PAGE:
Thursday, May 12, 2016

Yawn. Current Legislators Cannot Sue Whenever They Don't Like The Way The Executive Branch Enforces A Law Passed By A PRIOR Congress

Okay -- in the land of "Condor predicts" tonight -- I will confidently predict that when the SCOTUS gets this House of Representatives v. Burwell DC District Court decision, it will simply reverse without an opinion, or strike it, with an opinion and order holding that (no surprise) Congress cannot (constitutionally) grant itself standing to sue the Executive Branch, simply because the now-sitting House doesn't like the way a prior Congressional enactment is being implemented, by the Executive Branch.

The obvious -- and Constitutional -- answer is that the present Congress must repeal or amend the prior law, not sue to overturn it. The House simply has no standing.

In fact, House Republicans acknowledged that without a specific bill they proposed in 2014, they would have no power to sue, here. And that bill itself failed to pass the Senate -- and so it never became law. Yet, here the House sits today, suing to claim, on putative authority of a later law that did pass, that the prior law's funding provisions weren't specific enough. That later law is itself an unconstitutional abuse of separations of powers doctrines, but no one has bothered to bring a challenge -- because it all seems so silly -- since the SCOTUS will strike the very suit the House now attempts as unconstitutional, as well.

I am unsure whether the SCOTUS will take the trial court's opinion directly, or let it work its way up the chain from the trial court, here. But do rest assured -- without a Republican President, and a NEW law, passed by a subsequent Congress, this whole thing is nothing but political theater. [And I am on record that Mr. Trump will not be our 45th President.] This is all why (in part) the District Court stayed its ruling -- until all appeals are exhausted. Here is the sensible, sane bedrock law on which I base these assertions -- from a case the SCOTUS decided, called Raines v. Byrd 521 US 811 (1997). Here is a bit of the HHS memo of law quoting it, from the current case papers:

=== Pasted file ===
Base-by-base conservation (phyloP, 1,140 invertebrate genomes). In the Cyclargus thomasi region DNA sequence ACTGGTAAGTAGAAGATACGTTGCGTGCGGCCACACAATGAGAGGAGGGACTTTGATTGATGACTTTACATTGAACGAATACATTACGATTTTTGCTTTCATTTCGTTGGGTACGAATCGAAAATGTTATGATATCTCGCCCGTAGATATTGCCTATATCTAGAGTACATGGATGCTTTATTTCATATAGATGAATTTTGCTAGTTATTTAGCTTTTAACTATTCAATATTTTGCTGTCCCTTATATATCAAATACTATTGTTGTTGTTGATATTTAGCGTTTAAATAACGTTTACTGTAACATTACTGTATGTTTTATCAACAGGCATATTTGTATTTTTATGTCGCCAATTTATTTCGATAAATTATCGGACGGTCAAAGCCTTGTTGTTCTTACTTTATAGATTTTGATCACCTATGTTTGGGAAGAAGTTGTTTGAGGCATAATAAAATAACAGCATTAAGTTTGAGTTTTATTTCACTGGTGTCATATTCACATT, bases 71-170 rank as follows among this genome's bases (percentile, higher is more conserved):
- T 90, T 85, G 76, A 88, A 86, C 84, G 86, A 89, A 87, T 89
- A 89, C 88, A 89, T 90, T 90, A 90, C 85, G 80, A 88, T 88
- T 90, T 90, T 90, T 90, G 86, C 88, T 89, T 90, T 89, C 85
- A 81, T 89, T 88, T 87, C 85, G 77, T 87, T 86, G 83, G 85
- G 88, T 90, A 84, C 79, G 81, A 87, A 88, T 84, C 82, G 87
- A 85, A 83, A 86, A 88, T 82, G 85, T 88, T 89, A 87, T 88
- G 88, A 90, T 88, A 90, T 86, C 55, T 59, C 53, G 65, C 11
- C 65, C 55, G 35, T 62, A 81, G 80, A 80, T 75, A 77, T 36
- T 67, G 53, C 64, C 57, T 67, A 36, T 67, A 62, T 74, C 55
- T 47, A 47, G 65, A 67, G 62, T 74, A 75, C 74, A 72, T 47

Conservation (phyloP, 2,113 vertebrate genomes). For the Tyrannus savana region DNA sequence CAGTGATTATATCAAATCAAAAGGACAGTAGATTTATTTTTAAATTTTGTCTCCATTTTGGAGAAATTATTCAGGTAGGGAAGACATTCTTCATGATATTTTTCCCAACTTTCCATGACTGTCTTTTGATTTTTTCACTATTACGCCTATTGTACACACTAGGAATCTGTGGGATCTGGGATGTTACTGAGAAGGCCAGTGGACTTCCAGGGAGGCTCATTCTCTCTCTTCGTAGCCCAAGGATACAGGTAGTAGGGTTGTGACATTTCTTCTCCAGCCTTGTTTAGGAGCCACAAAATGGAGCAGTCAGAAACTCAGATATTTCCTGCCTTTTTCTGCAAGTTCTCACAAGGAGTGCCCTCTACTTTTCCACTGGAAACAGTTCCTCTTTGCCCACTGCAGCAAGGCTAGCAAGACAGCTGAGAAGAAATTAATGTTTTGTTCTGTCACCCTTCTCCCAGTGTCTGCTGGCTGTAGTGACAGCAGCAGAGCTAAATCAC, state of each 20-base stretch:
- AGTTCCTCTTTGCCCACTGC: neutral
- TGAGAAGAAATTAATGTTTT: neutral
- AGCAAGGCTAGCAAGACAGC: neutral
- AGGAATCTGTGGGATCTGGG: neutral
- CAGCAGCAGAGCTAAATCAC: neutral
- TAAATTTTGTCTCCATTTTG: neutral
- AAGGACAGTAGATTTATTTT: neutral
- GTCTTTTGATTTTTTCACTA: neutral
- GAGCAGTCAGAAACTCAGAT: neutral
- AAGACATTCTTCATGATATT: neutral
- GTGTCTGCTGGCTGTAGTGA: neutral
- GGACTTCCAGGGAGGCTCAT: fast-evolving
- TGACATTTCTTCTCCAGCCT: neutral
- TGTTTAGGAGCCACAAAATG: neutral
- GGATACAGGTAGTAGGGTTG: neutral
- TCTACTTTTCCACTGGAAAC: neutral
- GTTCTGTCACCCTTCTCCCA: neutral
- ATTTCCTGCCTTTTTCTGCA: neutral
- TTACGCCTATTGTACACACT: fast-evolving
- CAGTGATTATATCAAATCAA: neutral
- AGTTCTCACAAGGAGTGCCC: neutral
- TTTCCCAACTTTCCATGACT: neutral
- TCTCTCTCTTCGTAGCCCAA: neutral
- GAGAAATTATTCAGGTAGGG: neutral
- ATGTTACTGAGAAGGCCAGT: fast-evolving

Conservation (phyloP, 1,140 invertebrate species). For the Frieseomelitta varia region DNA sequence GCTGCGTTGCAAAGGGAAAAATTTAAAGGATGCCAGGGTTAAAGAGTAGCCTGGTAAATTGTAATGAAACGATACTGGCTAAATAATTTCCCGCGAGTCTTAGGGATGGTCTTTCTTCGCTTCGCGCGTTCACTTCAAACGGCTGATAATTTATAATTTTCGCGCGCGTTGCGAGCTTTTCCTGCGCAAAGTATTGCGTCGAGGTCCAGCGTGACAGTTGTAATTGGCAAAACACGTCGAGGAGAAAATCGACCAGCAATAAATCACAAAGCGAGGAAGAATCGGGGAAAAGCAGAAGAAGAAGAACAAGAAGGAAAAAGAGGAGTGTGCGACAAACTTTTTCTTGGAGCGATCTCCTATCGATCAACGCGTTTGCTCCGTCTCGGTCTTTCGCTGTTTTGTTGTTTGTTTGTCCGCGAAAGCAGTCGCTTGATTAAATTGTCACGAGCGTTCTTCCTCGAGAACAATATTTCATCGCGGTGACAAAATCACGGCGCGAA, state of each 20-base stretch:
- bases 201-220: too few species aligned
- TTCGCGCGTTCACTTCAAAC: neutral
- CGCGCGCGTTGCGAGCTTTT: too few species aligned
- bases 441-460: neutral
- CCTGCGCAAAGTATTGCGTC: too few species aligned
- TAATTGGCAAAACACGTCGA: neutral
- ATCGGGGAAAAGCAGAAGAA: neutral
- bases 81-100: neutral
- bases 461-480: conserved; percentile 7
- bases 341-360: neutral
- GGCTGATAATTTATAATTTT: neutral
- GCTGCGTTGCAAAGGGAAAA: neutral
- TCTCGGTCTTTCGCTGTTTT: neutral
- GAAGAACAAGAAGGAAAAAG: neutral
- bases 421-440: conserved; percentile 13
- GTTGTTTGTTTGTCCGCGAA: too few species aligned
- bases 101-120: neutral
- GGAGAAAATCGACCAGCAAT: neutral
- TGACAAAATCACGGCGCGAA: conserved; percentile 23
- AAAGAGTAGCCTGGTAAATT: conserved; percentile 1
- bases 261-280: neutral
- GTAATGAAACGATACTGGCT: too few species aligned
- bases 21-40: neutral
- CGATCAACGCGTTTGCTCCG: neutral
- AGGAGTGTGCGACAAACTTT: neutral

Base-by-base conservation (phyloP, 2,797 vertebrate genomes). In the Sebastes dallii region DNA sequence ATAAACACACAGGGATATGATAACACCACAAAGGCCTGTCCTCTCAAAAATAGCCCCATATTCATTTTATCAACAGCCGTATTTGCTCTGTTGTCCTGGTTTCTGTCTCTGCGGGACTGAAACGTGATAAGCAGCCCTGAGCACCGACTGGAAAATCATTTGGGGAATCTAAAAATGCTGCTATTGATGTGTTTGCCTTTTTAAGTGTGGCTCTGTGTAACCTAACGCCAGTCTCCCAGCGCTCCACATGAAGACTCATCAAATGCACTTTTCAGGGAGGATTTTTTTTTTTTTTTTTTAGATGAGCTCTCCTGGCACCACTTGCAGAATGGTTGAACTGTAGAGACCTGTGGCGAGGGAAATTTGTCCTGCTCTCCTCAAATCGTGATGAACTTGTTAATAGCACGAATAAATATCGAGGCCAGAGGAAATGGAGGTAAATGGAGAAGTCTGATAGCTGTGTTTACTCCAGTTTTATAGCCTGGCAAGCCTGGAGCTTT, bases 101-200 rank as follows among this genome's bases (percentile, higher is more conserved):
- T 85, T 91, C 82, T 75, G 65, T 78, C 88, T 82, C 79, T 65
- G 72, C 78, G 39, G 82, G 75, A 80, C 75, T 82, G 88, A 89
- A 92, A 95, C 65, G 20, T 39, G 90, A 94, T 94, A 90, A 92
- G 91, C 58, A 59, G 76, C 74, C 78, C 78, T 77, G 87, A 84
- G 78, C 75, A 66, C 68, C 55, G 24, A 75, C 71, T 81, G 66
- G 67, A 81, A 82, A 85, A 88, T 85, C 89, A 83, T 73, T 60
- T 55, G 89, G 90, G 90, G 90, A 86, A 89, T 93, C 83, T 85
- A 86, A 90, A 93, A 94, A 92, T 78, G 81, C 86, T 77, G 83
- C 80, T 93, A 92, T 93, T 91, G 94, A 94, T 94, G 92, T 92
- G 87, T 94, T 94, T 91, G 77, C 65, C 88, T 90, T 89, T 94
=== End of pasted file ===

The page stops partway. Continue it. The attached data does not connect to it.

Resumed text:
. . . .The cost sharing reduction payments are being made as part of a mandatory payment program that Congress has fully appropriated. See 42 U.S.C. § 18082.

In Raines, several Members of Congress challenged the constitutionality of the Line Item Veto Act of 1996, asserting that the statute had injured them by infringing on their power as legislators. 521 U.S. at 816. Although the Members had brought suit pursuant to a provision of the statute that authorized such a filing, the Supreme Court held that the plaintiffs lacked Article III standing. It noted that their claim asserted "a type of institutional injury (the diminution of legislative power), which necessarily damages all Members of Congress and both Houses of Congress equally." Id. at 821. Because the plaintiffs’ "claim of standing [was] based on a loss of political power, not loss of any private right," their asserted injury was not "concrete" for the purposes of Article III standing. . . .

"[T]he authorities appear to hold uniformly that an official’s mere disobedience or flawed execution of a law for which a legislator voted. . . is not an injury in fact for standing purposes. . . . The principal reason for this is that once a bill has become law, a legislator’s interest in seeing that the law is followed is no different from a private citizen’s general interest in proper government. . . ."

Sleep well, now -- and know that this nonsense will not end Obamacare. Not a chance. Smile. . . .

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